- They can choose not to pay bail, meaning they must remain in jail until their court case is finalized before being released from jail.
- They can hire a defense attorney, which sometimes allows the defendant to be released with a reduced bail amount.
- They can use a bail bond company to post bail without paying the full bail amount on their own.
Using a bail bondsman
The most common solution for posting bail is using a bail bonds company. A bail bonds company agrees to pay the full amount of a defendant's bail to the court in exchange for a 10% premium of the total bail amount.
This means that if the judge set your cash bail amount at $5,000, the bail bondsman would charge a one-time, non-refundable premium of $500 (10% of the $5,000 cash bail amount) in exchange for posting the full amount of money needed by the court.
By charging a 10% premium, a defendant can post bail they would otherwise be unable to afford. This allows the accused to post the bond, get out of jail, and get on with their lives during their criminal proceedings. This is the core of how bail bonds work.
One of the biggest benefits of working with a bail bond company is that it's more affordable. It significantly reduces the amount that the accused needs to pay to post bail.
How does collateral work?
Collateral plays a crucial role in how bail bonds work. Often, defendants will need to post collateral with their bail bondsman to cover the full bail amount and reduce the risk of the accused skipping their future court dates.
If the bail amount is set at $5,000, the defendant will pay the 10% premium ($500) to the bail bondsman and put up collateral that covers the value of the total bond amount. One example of this might be a used car with an approximate value of $5,000. The collateral is used to reduce the risk to the bail bond company, as they are already giving the full bail amount to the court on behalf of the accused.
It's crucial to point out that the only time collateral comes into play is if the accused fails to appear in court. If the accused is compliant, meaning attends all court hearings and court dates; then there's no risk to the bail bonds company. The collateral used to guarantee bail will be returned when the accused appears for their final hearing.
What happens if someone out on bail doesn't show up in court?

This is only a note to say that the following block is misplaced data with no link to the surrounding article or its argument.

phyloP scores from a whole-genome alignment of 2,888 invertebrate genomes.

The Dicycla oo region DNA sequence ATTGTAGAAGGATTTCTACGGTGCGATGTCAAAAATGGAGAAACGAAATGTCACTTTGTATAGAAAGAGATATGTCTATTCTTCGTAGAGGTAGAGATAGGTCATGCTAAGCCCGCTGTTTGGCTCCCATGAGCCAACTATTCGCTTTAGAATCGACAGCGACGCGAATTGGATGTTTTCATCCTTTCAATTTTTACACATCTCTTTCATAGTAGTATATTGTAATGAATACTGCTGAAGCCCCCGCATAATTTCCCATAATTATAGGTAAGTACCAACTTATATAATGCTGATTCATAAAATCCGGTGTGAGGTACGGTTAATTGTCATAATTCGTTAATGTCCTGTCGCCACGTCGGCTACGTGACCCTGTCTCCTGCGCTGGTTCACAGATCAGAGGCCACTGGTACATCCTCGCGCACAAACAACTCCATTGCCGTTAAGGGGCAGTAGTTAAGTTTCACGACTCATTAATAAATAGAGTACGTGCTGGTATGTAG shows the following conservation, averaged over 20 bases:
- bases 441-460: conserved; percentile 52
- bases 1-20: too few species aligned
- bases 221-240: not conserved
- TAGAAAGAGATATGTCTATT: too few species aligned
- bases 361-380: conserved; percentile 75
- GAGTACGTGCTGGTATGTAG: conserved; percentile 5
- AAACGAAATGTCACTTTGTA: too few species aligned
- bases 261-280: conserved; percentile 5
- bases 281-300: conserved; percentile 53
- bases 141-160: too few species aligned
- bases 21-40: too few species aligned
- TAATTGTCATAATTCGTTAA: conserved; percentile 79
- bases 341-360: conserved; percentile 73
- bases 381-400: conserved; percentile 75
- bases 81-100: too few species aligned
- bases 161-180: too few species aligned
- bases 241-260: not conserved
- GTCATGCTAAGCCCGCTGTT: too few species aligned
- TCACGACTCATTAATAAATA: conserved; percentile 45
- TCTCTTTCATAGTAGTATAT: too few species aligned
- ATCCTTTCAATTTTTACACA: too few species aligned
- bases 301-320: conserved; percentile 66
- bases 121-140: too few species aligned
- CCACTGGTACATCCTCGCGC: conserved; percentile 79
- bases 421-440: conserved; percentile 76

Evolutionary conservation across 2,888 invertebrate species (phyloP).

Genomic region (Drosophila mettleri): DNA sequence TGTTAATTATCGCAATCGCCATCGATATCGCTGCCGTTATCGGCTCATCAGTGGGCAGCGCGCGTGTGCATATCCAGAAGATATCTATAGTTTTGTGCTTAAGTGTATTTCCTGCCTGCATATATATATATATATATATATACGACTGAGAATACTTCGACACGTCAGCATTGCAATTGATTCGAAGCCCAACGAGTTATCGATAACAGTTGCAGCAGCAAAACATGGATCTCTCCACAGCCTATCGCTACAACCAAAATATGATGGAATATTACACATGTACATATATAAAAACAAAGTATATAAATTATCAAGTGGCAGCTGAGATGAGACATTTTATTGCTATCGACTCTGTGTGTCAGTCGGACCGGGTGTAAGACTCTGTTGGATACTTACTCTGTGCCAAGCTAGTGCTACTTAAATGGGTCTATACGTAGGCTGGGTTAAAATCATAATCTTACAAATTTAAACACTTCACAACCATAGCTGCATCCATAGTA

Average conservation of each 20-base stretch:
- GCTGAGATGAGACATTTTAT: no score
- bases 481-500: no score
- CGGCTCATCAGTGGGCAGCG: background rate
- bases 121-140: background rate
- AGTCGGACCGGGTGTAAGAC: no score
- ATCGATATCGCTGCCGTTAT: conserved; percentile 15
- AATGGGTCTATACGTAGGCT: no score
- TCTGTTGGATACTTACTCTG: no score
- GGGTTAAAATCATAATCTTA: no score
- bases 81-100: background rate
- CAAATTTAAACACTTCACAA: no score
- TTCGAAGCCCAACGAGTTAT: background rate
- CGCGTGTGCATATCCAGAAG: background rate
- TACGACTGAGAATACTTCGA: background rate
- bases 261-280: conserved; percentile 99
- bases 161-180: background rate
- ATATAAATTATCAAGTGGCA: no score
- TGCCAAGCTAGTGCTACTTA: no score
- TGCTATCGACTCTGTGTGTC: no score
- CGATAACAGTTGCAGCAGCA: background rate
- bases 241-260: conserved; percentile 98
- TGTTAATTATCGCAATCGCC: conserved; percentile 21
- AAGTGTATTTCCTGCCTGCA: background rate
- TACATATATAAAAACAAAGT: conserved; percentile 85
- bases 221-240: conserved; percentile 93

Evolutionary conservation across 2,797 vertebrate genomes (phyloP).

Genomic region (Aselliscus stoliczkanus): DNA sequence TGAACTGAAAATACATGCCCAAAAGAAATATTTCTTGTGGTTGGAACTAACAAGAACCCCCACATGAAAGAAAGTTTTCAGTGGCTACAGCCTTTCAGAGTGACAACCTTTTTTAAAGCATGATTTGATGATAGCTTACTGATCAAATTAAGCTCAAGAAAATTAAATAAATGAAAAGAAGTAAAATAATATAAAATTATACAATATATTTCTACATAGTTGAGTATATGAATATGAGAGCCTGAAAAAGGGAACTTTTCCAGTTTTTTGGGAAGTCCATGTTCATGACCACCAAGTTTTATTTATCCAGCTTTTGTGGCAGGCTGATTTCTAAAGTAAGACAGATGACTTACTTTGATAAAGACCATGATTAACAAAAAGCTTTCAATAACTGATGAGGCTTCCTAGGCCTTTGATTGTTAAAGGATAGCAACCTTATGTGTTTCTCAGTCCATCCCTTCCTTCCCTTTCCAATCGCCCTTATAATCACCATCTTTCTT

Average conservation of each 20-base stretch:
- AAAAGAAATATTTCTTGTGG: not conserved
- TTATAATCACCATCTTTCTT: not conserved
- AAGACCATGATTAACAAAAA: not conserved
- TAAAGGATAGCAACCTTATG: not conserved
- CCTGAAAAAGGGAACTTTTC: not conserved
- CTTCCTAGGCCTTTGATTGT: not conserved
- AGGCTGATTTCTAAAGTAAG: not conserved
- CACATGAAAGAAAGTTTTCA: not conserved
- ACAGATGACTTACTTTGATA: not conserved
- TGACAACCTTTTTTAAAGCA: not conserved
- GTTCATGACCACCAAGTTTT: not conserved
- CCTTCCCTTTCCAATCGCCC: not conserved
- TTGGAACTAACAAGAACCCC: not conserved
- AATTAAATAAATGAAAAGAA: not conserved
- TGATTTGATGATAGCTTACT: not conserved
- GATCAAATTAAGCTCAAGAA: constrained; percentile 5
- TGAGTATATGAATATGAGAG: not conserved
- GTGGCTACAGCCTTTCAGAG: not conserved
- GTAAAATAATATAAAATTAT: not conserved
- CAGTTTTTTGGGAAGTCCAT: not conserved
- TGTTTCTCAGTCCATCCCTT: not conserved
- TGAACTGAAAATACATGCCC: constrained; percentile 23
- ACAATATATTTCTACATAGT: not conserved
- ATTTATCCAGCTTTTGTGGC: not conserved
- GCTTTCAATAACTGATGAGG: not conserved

If a defendant fails to appear in court, bail can be revoked, and a warrant can be issued for the defendant. If this happens, the court will take the money the bail bonds company posted on behalf of the defendant, and the bail bondsman will take possession of any collateral put up by the accused and forfeit it to cover their losses.
The bail bondsman will then have a say as to whether or not they want to continue working with the defendant, but if they choose not to work with them anymore, nothing else can be done on behalf of the person who failed to appear at court.
To avoid being penalized for skipping bail, it's important for defendants out on bail - even those using a bail bonds company - to attend all court hearings and other scheduled events without fail. Failure is punishable by revocation of bail, and a person who fails to appear in court may be forced to pay back bail money, as well as face other consequences until the c
Here at All City Bail Bonds, our agents work closely with each of our clients to keep them informed about all of their upcoming court appearances because when a defendant doesn't appear in court, it's truly a lose-lose situation for everyone (the defendant, the court, and the bail bondsman).
Choosing a bail bond agency
A licensed bail bondsman is an expert at dealing with the bail process and can help you navigate the bail process. Everything from finding out the amount of bail for a family member or friend, to actually going to the jail and posting bail, to knowing each court date that the defendant must appear for, bail bondsmen understand this process inside and out.
Although they can't give legal advice about the criminal case, they can break down everything you need to know about the bail bonds process.
There are many bail bonds businesses out there, and not all of them can be trusted. If you're using someone for the first time, make sure to check their credentials. It would be best to only go with a company that will answer your questions with extreme accuracy and assurance.
In your search for the right bail bondsman, make sure they are fully licensed and have extensive experience in the field of court appearances and bail hearings. The sooner you find the right bail agent, the sooner you can secure the release of your friend or loved one.
As bail bondsmen, we understand how stressful it can be to get a call from a friend or loved one that they need to post bail. For many people, this is a time of crisis and emotional stress. Therefore, our number one priority is helping you understand what your next steps in the bail process are and get bail posted as soon as possible for your friend, family member, or loved one.
Here at All City Bail Bonds, we're proud to offer free, no-obligation bail consultations anytime, day or night. Contact us by giving us a call at: 1-800-622-9991